1 She has a great deal too much of the Elliot pride.
2 He thought it a very degrading alliance; and Lady Russell, though with more tempered and pardonable pride, received it as a most unfortunate one.
3 Mary is good-natured enough in many respects," said she; "but she does sometimes provoke me excessively, by her nonsense and pride--the Elliot pride.
4 The Miss Musgroves were not at all tired, and Mary was either offended, by not being asked before any of the others, or what Louisa called the Elliot pride could not endure to make a third in a one horse chaise.
5 You talk of being proud; I am called proud, I know, and I shall not wish to believe myself otherwise; for our pride, if investigated, would have the same object, I have no doubt, though the kind may seem a little different.
6 There he had seen everything to exalt in his estimation the woman he had lost; and there begun to deplore the pride, the folly, the madness of resentment, which had kept him from trying to regain her when thrown in his way.
7 The two families had always been on excellent terms, there being no pride on one side, and no envy on the other, and only such a consciousness of superiority in the Miss Musgroves, as made them pleased to improve their cousins.
8 He had remained in Shropshire, lamenting the blindness of his own pride, and the blunders of his own calculations, till at once released from Louisa by the astonishing and felicitous intelligence of her engagement with Benwick.
9 He had strong feelings of family attachment and family honour, without pride or weakness; he lived with the liberality of a man of fortune, without display; he judged for himself in everything essential, without defying public opinion in any point of worldly decorum.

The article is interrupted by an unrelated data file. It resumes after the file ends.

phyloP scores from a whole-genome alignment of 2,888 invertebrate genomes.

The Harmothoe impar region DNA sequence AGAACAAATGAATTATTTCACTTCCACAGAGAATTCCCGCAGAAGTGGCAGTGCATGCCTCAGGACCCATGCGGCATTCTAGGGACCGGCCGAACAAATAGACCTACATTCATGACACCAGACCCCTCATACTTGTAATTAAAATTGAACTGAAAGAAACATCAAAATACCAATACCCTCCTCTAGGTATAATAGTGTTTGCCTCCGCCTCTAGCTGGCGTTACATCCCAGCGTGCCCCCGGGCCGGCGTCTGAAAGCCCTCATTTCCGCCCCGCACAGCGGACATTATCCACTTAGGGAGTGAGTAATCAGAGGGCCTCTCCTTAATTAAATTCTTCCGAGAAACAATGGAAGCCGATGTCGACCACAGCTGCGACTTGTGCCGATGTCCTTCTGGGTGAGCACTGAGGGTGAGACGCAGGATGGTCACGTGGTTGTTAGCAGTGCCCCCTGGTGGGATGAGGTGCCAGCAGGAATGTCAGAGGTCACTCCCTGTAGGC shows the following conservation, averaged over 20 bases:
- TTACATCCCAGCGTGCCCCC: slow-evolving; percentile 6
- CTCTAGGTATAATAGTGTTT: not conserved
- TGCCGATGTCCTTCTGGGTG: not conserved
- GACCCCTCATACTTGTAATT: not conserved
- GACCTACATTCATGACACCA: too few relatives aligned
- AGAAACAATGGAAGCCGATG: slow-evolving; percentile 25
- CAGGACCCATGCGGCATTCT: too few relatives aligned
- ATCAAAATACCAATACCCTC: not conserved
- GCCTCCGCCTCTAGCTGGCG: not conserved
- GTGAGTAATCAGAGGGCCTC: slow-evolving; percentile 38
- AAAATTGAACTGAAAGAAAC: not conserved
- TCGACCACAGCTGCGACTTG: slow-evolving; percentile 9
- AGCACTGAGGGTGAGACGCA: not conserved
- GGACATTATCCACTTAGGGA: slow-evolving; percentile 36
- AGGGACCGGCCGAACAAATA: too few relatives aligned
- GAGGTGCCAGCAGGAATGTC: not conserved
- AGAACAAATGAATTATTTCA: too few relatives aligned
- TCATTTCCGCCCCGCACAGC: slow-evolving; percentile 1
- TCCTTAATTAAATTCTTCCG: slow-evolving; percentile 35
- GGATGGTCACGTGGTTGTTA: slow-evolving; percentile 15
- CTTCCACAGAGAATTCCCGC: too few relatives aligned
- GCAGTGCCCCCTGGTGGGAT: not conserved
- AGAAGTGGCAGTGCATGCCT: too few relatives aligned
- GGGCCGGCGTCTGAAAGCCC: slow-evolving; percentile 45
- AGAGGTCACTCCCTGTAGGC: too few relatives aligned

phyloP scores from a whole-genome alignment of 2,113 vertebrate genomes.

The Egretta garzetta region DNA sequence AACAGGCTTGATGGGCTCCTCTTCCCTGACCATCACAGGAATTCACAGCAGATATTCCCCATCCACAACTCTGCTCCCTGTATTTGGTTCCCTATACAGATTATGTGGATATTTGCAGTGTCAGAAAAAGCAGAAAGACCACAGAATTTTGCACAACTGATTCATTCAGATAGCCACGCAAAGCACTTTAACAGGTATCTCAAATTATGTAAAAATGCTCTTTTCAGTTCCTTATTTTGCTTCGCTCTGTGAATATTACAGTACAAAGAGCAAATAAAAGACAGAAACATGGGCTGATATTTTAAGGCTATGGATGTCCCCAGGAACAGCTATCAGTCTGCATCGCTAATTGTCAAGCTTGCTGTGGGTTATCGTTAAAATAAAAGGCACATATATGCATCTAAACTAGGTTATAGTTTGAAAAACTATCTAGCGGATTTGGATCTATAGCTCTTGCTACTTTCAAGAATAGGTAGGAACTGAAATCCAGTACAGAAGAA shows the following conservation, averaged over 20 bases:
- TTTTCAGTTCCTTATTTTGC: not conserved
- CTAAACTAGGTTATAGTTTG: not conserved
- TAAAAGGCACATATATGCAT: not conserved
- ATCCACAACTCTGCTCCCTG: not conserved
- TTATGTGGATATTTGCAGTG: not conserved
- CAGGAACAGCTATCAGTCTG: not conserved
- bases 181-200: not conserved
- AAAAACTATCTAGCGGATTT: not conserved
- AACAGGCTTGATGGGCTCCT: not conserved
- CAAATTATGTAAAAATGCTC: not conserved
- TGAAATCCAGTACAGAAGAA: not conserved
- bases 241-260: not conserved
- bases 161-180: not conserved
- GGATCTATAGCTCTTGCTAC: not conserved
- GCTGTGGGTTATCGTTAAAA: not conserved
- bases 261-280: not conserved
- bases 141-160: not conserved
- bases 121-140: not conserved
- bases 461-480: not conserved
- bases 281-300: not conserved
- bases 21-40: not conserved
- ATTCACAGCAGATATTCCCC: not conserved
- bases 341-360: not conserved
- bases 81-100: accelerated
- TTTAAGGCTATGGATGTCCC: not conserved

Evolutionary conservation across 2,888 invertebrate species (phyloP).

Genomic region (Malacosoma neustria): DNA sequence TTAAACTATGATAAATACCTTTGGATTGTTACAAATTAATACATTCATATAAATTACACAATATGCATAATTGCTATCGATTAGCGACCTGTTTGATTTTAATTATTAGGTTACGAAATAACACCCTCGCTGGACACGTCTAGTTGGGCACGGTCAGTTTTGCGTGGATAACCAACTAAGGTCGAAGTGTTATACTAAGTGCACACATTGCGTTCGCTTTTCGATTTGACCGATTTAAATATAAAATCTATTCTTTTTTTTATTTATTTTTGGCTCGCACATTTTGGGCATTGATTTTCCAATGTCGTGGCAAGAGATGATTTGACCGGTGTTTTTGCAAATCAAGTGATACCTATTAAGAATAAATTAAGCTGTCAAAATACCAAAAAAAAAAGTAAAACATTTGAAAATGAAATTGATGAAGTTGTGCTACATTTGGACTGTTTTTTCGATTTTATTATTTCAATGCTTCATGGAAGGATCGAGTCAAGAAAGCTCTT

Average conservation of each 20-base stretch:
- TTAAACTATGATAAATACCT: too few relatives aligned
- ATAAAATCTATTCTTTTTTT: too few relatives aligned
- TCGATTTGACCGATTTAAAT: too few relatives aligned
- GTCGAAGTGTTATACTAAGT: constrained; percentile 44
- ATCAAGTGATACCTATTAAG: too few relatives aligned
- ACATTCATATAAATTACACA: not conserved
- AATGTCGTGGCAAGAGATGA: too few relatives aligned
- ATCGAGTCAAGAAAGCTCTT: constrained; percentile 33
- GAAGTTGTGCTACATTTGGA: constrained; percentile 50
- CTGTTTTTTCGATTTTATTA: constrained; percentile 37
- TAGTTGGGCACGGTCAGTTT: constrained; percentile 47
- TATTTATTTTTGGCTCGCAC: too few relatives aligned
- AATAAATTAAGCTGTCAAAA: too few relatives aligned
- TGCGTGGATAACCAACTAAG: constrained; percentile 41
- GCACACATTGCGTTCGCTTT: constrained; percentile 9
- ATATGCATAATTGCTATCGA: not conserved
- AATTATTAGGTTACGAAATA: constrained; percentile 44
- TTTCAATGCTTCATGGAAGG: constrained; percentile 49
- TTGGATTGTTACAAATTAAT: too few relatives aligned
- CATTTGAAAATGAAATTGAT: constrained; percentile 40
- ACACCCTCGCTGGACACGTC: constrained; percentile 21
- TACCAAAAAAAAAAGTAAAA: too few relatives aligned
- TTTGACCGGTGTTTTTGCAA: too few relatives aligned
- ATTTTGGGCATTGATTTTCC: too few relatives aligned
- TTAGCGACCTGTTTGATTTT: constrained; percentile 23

10 The sister, Mrs Croft, had then been out of England, accompanying her husband on a foreign station, and her own sister, Mary, had been at school while it all occurred; and never admitted by the pride of some, and the delicacy of others, to the smallest knowledge of it afterwards.
11 She had hoped better things from their high ideas of their own situation in life, and was reduced to form a wish which she had never foreseen; a wish that they had more pride; for "our cousins Lady Dalrymple and Miss Carteret;" "our cousins, the Dalrymples," sounded in her ears all day long.
12 This very awkward history of Mr Elliot was still, after an interval of several years, felt with anger by Elizabeth, who had liked the man for himself, and still more for being her father's heir, and whose strong family pride could see only in him a proper match for Sir Walter Elliot's eldest daughter.
13 Their two confidential friends, Mr Shepherd, who lived in the neighbouring market town, and Lady Russell, were called to advise them; and both father and daughter seemed to expect that something should be struck out by one or the other to remove their embarrassments and reduce their expenditure, without involving the loss of any indulgence of taste or pride.